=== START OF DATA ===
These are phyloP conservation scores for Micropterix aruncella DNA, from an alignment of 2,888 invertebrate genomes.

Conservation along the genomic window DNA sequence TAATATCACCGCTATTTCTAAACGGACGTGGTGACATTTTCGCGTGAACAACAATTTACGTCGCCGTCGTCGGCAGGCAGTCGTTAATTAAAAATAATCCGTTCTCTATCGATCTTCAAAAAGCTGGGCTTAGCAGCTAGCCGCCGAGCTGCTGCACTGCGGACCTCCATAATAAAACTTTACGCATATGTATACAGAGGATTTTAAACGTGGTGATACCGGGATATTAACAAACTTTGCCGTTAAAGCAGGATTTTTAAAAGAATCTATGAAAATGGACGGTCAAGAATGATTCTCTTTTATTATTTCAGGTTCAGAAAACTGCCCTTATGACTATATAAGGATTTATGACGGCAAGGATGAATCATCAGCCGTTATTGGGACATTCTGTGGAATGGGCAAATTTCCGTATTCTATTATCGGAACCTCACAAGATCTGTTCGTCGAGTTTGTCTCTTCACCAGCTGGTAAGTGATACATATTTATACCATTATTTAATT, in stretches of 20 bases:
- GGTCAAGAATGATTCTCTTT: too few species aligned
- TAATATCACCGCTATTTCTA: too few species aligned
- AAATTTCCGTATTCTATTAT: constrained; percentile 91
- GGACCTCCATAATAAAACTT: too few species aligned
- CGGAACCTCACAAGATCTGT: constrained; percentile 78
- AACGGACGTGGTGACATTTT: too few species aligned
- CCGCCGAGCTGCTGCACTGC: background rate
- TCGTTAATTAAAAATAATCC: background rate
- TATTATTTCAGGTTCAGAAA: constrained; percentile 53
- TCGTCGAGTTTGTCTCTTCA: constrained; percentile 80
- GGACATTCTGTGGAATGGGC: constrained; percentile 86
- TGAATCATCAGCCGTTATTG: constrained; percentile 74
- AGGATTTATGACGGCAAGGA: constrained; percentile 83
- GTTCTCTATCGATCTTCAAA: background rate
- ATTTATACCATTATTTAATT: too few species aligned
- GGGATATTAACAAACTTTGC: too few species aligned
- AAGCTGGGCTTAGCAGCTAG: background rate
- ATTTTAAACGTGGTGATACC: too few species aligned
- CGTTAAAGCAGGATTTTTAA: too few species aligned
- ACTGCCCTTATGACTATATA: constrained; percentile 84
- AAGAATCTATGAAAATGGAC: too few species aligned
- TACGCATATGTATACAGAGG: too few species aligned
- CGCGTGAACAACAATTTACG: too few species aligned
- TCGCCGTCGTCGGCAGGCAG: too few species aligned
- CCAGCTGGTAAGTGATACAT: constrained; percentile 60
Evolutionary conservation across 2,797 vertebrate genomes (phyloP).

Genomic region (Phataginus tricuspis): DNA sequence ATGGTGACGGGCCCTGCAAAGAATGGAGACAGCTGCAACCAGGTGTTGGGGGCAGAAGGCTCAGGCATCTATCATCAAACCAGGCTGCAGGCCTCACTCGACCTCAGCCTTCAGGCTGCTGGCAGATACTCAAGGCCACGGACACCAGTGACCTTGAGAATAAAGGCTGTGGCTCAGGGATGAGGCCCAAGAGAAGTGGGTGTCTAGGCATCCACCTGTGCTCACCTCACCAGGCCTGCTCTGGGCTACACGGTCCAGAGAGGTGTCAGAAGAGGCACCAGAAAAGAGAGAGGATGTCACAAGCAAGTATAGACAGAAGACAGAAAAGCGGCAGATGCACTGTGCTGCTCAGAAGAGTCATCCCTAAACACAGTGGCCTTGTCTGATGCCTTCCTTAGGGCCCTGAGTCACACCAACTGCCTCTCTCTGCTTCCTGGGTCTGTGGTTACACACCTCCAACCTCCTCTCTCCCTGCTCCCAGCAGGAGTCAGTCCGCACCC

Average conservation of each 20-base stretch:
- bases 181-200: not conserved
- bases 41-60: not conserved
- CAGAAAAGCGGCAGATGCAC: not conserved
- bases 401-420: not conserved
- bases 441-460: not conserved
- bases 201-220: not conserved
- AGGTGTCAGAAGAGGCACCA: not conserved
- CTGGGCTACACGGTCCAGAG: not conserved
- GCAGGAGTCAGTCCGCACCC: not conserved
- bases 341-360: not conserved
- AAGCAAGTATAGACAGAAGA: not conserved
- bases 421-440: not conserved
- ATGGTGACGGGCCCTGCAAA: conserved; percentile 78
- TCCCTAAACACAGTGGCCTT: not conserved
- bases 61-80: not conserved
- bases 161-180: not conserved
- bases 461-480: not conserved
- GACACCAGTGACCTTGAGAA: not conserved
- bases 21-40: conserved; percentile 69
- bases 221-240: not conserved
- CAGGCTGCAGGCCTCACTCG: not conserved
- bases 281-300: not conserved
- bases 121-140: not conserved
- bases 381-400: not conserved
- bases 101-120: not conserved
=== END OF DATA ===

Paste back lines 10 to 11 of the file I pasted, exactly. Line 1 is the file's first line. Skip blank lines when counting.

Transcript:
- TCGTTAATTAAAAATAATCC: background rate
- TATTATTTCAGGTTCAGAAA: constrained; percentile 53